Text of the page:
- Posted by Joe Campbell on February 2, 2018 in Students
Waitangi Day is soon upon us, and no, it’s not just an excuse for a public holiday and a short week. It’s a significant part of New Zealand’s history. Waitangi Day commemorates the signing of the Treaty of Waitangi (Te Tiriti o Waitangi) (the Treaty) on the 6th of February 1840. We’re going to use this article to give you a bit more insight into the Treaty and brush up on our Te Reo (the native Māori language) along the way.
The Treaty is New Zealand’s founding agreement, made between the British Crown and 540 Māori Chiefs (also known as Rangatira). It gets its name from Waitangi – a place in the Bay of Island where it was first signed.
There were two translations of the Treaty – one was in English and the other was in Te Reo. There were some differences in these translations (and therefore the expectations of the two groups) that has been the subject of debate for decades. Because of these differences, it’s more common now to refer to the principles, intention and spirit of the Treaty than to get caught up on specific wording.
The principles of the treaty include:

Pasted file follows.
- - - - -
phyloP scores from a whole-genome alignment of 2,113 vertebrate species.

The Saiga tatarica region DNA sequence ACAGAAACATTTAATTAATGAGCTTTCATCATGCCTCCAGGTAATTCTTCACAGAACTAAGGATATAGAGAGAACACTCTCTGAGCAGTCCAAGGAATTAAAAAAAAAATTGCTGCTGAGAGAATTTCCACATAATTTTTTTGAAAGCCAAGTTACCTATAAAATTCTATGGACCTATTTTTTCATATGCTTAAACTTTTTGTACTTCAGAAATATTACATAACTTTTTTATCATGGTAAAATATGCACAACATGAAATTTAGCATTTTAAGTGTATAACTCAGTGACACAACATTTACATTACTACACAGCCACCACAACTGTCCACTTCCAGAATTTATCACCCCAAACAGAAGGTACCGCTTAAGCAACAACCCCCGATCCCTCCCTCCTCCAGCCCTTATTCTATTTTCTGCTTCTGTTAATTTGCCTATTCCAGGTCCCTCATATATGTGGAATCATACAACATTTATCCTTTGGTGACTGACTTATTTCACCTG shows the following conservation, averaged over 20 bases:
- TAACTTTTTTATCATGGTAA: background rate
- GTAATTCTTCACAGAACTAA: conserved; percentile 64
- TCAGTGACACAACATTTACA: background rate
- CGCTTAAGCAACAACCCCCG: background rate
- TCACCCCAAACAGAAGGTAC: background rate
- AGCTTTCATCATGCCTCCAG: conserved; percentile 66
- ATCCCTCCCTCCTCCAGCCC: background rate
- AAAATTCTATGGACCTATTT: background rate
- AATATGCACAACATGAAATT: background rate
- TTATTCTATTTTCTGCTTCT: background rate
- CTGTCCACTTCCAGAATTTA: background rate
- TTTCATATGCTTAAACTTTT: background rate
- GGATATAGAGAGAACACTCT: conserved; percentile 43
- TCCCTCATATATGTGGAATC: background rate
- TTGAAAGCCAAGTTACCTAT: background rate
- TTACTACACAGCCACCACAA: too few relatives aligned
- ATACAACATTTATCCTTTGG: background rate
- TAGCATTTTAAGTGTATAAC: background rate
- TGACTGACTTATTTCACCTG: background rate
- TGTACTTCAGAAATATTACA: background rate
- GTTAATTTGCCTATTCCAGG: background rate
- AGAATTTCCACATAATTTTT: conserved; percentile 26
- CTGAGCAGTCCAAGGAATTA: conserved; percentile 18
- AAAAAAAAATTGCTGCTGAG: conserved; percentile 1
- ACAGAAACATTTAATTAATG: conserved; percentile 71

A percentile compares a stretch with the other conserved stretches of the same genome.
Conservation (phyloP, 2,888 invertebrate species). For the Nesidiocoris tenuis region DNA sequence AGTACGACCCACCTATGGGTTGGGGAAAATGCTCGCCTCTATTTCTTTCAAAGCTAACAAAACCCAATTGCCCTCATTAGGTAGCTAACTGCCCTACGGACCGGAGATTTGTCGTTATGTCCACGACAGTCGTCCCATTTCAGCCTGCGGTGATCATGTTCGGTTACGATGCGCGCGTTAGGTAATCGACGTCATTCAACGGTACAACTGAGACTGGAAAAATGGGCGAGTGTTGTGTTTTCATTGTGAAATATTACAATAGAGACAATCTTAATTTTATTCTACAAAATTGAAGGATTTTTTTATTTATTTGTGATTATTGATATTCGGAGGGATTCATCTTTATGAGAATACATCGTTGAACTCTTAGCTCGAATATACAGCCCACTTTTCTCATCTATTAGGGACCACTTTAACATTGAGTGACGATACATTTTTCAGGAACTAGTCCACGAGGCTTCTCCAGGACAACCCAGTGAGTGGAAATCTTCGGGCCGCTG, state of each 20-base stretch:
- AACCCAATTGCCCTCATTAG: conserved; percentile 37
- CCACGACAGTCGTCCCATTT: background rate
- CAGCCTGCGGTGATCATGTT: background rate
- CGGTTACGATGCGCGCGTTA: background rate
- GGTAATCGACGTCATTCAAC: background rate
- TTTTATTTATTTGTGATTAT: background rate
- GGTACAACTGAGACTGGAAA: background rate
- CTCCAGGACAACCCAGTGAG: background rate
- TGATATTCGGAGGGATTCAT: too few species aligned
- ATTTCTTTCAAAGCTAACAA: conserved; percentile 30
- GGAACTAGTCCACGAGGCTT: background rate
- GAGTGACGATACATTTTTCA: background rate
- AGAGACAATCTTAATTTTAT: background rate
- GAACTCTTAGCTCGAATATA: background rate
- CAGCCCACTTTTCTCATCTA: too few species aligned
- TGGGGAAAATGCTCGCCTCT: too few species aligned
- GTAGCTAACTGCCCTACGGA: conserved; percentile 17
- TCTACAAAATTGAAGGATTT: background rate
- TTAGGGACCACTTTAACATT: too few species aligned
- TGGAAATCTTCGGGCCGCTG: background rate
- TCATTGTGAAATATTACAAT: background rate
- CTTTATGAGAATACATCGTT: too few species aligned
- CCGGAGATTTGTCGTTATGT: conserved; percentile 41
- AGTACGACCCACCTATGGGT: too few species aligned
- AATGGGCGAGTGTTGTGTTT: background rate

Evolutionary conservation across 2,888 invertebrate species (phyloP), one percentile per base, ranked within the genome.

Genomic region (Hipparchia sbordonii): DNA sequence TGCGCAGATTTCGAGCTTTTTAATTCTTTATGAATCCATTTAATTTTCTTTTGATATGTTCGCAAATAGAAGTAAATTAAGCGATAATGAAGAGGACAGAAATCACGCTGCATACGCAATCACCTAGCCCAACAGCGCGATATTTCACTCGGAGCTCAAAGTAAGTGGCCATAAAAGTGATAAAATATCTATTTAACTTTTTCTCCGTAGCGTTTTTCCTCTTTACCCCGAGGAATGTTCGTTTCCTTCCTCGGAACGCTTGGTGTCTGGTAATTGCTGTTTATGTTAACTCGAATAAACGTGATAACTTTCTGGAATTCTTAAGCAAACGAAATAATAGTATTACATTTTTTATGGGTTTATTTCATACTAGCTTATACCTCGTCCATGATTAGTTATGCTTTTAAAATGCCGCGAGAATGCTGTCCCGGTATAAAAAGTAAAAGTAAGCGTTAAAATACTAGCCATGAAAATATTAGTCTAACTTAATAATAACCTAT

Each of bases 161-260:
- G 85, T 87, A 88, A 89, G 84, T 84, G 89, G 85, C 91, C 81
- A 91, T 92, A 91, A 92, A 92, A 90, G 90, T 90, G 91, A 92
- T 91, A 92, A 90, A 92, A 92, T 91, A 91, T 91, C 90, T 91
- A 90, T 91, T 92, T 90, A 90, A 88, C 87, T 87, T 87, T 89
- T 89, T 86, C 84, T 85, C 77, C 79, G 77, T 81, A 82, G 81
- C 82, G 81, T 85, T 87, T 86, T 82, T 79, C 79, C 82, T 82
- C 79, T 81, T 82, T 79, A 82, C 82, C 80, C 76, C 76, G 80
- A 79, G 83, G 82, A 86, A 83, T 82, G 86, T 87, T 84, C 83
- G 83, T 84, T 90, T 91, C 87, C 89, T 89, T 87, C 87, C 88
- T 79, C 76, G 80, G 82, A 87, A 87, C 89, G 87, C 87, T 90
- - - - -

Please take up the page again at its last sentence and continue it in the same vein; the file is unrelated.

- The acquisition of sovereignty in exchange for the protection of Māori Rangatiratanga (authority);
- Partnership and good faith;
- A duty on the Crown of active protection of Māori;
- A duty to consult with Maori generally.
While this isn’t an exhaustive list, essentially the Treaty was New Zealand’s founding document that was supposed to unify Māori and the Crown.
Many Treaty injustices have occurred over the years, including significant Māori land loss and a lack of respect within the legal system. One of the saddest but most famous quotes being from Justice Prendergast in 1877 calling the Treaty “a simple nullity”. Since then, social attitudes have changed and we’re finally starting to see some level of whakaute (respect) for the Treaty in law and in society generally.
Waitangi Day celebrations include marae (sacred meeting area) open days and ceremonies at Waitangi with local Iwi (tribes) and politicians. Unlike Independence Day or similar nationalistic celebrations, Waitangi Day are quite quiet with no mass parade or fireworks. Instead, it’s a day to reflect on our history as a nation and learn about how New Zealand can do better to honour its obligations to everyone involved under the Treaty of Waitangi.
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